Having agreed to see some holiday shows and blog about why people go to them, I had what passes (around my house) for a great idea. I’d go to three shows that were like Scrooge’s visitors Christmas Past, Present, and Future. It was no stretch to cast me as Scrooge for literary purposes, in light of my recent break-down in Trader Joes over the obscenely early Christmas music.
Like most writers, I prefer having a nice, neat organizing principle to having something to say, so this seemed an ideal approach. Since I’d just seen Fat Man Crying, Joseph Scrimshaw’s laugh-riot about a depressed Santa, a dancing Rabbi, and the nicest guy in the world (playing at the Theater Garage through December 20th), that would be Christmas Present, and I would be off to the proverbial races, needing only to attend something that had been around forever (Past) and something futuruistic (Duh) to score the trifecta.
Then MinnesotaPlaylist reported that someone was already blogging Fat Man Crying,and I was screwed.
How deeply and thoroughly screwed I did not immediately realize. But I’ve given it some thought now, and I’m pretty sure Fat Man Crying is the only holiday play I’ve ever seen. Not counting grade school and church pageants.
There were no plays where I grew up, holiday or otherwise. No fast food either, for two hours of solid driving any way you went. It was a place very like where The Beverly Hillbillies lived before they found the oil, a place where raccoons were eaten, and the main occupation was turning the millions of acres of pine trees into lumber. Not a place where a tree in the living room was a cause for excitement.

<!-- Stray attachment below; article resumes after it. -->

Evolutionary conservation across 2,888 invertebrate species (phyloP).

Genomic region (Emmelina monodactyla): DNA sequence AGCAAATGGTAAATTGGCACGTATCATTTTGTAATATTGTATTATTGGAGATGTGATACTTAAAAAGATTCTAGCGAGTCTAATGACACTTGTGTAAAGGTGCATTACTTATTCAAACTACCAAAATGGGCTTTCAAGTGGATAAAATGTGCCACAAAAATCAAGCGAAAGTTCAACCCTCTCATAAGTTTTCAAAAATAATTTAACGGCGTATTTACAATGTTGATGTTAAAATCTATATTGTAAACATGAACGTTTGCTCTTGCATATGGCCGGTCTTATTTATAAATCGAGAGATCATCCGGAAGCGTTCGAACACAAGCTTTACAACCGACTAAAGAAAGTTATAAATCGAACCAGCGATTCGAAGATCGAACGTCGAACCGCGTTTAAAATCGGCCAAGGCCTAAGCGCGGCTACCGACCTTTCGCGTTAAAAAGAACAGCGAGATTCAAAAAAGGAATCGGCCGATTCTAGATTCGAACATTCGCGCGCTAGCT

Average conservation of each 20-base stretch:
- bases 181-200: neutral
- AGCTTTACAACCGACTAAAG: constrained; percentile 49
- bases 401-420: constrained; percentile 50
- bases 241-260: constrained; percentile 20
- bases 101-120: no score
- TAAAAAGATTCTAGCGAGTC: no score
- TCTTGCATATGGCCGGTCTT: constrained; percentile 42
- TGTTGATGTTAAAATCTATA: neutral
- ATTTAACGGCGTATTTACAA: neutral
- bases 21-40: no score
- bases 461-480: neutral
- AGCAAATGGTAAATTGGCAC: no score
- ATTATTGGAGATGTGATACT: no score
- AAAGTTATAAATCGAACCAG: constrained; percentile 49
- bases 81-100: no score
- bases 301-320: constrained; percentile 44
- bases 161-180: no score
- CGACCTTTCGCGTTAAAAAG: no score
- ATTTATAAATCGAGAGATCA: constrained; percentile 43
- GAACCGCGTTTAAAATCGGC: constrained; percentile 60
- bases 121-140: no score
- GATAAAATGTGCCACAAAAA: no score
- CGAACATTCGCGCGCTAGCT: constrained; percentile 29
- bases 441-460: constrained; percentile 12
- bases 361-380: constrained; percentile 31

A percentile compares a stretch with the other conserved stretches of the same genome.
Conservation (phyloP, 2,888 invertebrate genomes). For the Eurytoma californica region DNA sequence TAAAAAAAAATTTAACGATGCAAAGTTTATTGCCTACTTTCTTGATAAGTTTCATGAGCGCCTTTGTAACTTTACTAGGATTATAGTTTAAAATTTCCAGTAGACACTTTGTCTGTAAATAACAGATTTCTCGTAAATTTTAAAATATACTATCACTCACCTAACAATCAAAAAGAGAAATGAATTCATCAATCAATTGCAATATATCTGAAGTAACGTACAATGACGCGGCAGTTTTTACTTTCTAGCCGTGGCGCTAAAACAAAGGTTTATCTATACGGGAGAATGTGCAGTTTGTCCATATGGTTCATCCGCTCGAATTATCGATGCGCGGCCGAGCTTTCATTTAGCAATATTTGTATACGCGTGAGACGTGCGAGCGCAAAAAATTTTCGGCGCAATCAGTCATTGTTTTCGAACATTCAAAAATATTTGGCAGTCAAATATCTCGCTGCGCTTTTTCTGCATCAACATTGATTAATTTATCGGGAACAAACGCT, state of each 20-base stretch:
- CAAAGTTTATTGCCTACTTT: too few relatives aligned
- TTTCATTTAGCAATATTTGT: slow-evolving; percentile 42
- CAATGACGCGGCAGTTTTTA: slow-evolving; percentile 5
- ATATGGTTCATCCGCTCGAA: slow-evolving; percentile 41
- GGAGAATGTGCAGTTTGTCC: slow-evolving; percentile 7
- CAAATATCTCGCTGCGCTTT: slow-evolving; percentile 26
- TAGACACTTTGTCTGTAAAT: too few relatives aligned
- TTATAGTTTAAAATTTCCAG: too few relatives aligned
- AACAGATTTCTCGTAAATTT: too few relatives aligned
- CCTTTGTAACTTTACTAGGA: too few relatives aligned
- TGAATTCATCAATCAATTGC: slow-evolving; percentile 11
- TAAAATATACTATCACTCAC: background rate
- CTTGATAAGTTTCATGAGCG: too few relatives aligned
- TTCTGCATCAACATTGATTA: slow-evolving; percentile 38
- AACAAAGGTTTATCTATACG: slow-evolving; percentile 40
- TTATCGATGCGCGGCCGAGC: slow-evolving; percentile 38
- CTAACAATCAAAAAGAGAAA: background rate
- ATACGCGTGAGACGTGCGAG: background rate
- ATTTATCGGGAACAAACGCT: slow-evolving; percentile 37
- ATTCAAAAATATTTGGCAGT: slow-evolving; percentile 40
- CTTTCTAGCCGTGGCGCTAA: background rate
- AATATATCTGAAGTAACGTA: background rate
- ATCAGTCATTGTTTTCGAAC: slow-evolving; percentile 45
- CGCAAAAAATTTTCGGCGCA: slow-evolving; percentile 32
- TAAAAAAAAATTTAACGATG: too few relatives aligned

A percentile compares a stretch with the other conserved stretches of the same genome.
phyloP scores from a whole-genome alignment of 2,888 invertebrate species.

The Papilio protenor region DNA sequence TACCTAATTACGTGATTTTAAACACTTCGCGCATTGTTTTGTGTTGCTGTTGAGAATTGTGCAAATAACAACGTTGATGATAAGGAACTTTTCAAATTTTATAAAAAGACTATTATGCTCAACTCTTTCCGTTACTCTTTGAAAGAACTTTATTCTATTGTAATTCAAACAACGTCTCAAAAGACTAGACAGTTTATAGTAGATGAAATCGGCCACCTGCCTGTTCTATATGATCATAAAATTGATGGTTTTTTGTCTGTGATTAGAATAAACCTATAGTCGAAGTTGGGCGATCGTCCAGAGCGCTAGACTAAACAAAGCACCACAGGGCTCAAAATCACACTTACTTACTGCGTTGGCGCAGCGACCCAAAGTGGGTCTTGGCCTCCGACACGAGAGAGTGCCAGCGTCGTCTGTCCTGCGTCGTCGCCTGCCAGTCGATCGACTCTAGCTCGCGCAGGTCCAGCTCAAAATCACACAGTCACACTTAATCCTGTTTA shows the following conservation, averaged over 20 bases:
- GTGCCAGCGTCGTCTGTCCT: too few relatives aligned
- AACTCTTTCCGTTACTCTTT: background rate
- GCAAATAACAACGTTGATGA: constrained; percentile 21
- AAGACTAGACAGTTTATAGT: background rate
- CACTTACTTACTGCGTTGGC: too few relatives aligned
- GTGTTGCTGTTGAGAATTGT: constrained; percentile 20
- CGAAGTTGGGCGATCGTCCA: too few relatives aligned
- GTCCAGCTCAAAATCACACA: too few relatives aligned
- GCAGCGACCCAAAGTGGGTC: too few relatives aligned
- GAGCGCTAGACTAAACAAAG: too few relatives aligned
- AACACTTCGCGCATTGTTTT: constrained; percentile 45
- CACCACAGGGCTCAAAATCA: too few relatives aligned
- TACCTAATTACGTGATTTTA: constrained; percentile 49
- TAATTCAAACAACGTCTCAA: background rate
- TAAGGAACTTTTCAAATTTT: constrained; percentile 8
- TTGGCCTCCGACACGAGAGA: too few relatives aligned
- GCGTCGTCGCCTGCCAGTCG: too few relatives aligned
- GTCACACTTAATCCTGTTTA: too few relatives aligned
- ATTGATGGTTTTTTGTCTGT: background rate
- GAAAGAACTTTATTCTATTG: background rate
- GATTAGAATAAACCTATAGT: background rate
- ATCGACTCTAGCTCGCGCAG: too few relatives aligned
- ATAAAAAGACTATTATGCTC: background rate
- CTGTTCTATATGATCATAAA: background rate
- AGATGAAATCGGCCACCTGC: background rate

So really, I know absolutely nothing about holiday plays, and it’s a deep ignorance of long standing. Luckily I happened to be having coffee with Barbara Field yesterday.
Barbara wrote the version of The Christmas Carol that’s been playing at the Guthrie Theater since the Thursday following The Nativity. Her theory is that people go to holiday plays because “they know how they’ll end and they can take their kids.” Which seem like reasonable reasons to go to the theater. Or to stay away, for that matter.
My own guess, thus far, having seen only the one holiday play but many holidays, is that when people get a couple of drinks in them, they want at least to have the chance of seeing something wonderful.
And the theater, or bits of it anyway, is like a game preserve in a shrinking corner of the entertainment universe where there’s still a pretense that something wonderful might happen, tonight, right before your eyes.
Or in my case, tomorrow, when I will consume twice as many holiday plays as I have in the entire rest of my life, seeing Black Nativity (The Past) and A Klingon Christmas Carol (The Future), in one day. Having made a detailed study of the advertising, the reviews, and biographies in brief of all participants, miracles are expected, extraordinary demonstrations assured.
Sorry I didn’t get you a Present.